Trump and his advisers have called for removing much of the 2010 Dodd-Frank reform law, and, failing that, lessening the burdens of regulations as much as possible through administrative action. In a trip to Kentucky last month, Treasury Secretary Steven Mnuchin suggested that 80 percent of the administration's agenda could be carried out through the agencies, without Congress' help.

A Fed chief resistant to that agenda could easily stymie it, however.

Yellen's tough line on financial regulations underscores the difficulty that Trump could face in finding a candidate who would share his deregulatory agenda but who senators and business groups also would trust with major influence over the world economy.

"I think he would have trouble finding someone likely that, someone who is both credible to markets and who could survive the nominations process," Sheehan said. "Kind of a hard sell."

Usually, the political considerations that go into other nominations are less relevant for the Fed chairman. Instead, the primary consideration for presidents is the desire to have someone at the central bank who could minimize the likelihood of a financial crisis.

Liza Wright, a managing partner at the executive search firm Lochlin Partners who helped President George W. Bush in his search for a successor to Alan Greenspan, said that only a handful of people met the basic criteria to be entrusted with the world's largest economy.

"We had to make sure that anyone we were going to announce for such a huge job was going to be someone that was going to be instantly, based on their credentials and experience, respected," Wright said.

That is why recent Fed chiefs have had backgrounds in both academia and government. Most presidents simply want to play defense and pick someone who won't get them in trouble, said Action Economics' Mike Englund.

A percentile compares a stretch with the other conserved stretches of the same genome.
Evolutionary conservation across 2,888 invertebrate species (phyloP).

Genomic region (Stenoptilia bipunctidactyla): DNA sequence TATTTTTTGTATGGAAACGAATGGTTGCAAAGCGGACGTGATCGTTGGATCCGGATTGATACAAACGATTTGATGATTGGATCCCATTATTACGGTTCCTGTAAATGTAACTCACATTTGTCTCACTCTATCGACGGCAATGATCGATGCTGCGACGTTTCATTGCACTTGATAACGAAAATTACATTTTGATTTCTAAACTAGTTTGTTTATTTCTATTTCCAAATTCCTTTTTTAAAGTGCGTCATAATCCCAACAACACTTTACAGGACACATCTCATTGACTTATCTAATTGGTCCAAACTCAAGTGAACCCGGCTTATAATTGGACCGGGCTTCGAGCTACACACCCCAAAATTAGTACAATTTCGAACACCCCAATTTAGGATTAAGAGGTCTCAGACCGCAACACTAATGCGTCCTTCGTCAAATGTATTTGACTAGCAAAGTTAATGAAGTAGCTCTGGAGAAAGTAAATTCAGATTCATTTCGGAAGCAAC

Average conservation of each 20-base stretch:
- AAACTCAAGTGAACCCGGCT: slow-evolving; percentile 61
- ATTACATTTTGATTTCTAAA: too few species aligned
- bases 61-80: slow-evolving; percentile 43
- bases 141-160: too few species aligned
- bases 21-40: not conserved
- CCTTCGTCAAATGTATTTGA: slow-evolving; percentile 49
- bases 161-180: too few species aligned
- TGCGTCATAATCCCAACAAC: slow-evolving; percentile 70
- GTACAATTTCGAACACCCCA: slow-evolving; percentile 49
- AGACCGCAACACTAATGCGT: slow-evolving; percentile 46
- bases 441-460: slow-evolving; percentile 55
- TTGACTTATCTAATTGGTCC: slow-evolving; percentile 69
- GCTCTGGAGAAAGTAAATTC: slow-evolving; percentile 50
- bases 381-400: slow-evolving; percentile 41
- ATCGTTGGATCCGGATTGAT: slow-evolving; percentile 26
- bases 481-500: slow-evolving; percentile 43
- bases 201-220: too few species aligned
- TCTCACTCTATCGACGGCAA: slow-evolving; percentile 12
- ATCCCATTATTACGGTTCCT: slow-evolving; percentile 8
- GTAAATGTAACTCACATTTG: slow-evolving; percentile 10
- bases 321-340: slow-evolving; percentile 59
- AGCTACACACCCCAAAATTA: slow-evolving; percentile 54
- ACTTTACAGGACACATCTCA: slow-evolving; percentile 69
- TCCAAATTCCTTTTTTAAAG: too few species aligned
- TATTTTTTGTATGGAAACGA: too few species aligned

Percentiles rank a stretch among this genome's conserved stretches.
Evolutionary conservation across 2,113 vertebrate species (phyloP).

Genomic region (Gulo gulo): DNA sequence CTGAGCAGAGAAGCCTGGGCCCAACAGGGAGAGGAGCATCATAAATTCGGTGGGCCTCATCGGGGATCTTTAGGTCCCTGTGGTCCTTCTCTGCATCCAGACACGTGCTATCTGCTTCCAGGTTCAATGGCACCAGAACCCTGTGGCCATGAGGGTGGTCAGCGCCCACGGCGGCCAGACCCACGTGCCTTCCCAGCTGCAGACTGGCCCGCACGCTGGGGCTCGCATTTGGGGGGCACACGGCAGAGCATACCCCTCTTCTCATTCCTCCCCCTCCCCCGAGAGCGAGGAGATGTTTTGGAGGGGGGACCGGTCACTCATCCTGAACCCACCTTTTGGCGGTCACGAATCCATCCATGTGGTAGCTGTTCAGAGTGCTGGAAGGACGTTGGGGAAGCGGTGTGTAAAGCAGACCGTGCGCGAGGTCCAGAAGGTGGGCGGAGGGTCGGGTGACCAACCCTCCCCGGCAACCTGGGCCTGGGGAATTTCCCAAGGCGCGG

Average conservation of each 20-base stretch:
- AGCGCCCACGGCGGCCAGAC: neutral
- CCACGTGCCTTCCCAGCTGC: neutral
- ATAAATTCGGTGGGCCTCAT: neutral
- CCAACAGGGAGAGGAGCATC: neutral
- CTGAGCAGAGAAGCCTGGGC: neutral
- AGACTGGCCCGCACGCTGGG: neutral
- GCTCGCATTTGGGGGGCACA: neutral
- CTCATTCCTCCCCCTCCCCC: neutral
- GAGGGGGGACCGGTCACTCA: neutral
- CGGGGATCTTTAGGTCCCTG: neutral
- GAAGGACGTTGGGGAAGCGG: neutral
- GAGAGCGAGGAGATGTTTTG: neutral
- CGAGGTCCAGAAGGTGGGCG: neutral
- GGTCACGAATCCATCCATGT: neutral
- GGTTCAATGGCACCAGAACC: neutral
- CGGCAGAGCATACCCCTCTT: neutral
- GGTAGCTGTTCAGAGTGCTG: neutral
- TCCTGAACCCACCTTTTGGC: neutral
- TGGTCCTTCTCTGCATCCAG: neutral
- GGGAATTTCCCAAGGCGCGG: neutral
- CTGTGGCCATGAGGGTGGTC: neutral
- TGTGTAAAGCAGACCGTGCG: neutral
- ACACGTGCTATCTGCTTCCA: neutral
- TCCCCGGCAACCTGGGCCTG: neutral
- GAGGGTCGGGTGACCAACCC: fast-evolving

Trump could be different, however, and there is a "possibility that a name pops up out of the blue," Englund said.

If Trump were to look outside the relatively small circle of people with economics PhDs and experience at the Fed, he would face unique difficulties rounding up Republican votes. A businessman such as Cohn, for example, would see scrutiny placed on his business dealings. In Cohn's case, that would include the investment and banking decisions he made during the financial collapse.

And he also could face trouble winning support from senators who have no basis on which to judge his thinking on monetary policy. "That is clearly the downside for him, it's not clear what his opinions are going to be," Englund said.

Trump has one major advantage that past presidents didn't have: The filibuster no longer applies to Fed nominees, meaning that Democrats won't necessarily be able to stop candidates. Yet, the calendar is a bigger problem.

Even if Trump is able to line up candidates and build support for them in the Senate, the newly reshaped board he establishes will be responsible for the Fed's ongoing campaign to normalize interest rates and withdraw stimulus almost immediately, with little phase-in. While the Fed is heavily influenced by career staffers and inertia, said Swonk, that's a "very short lead time."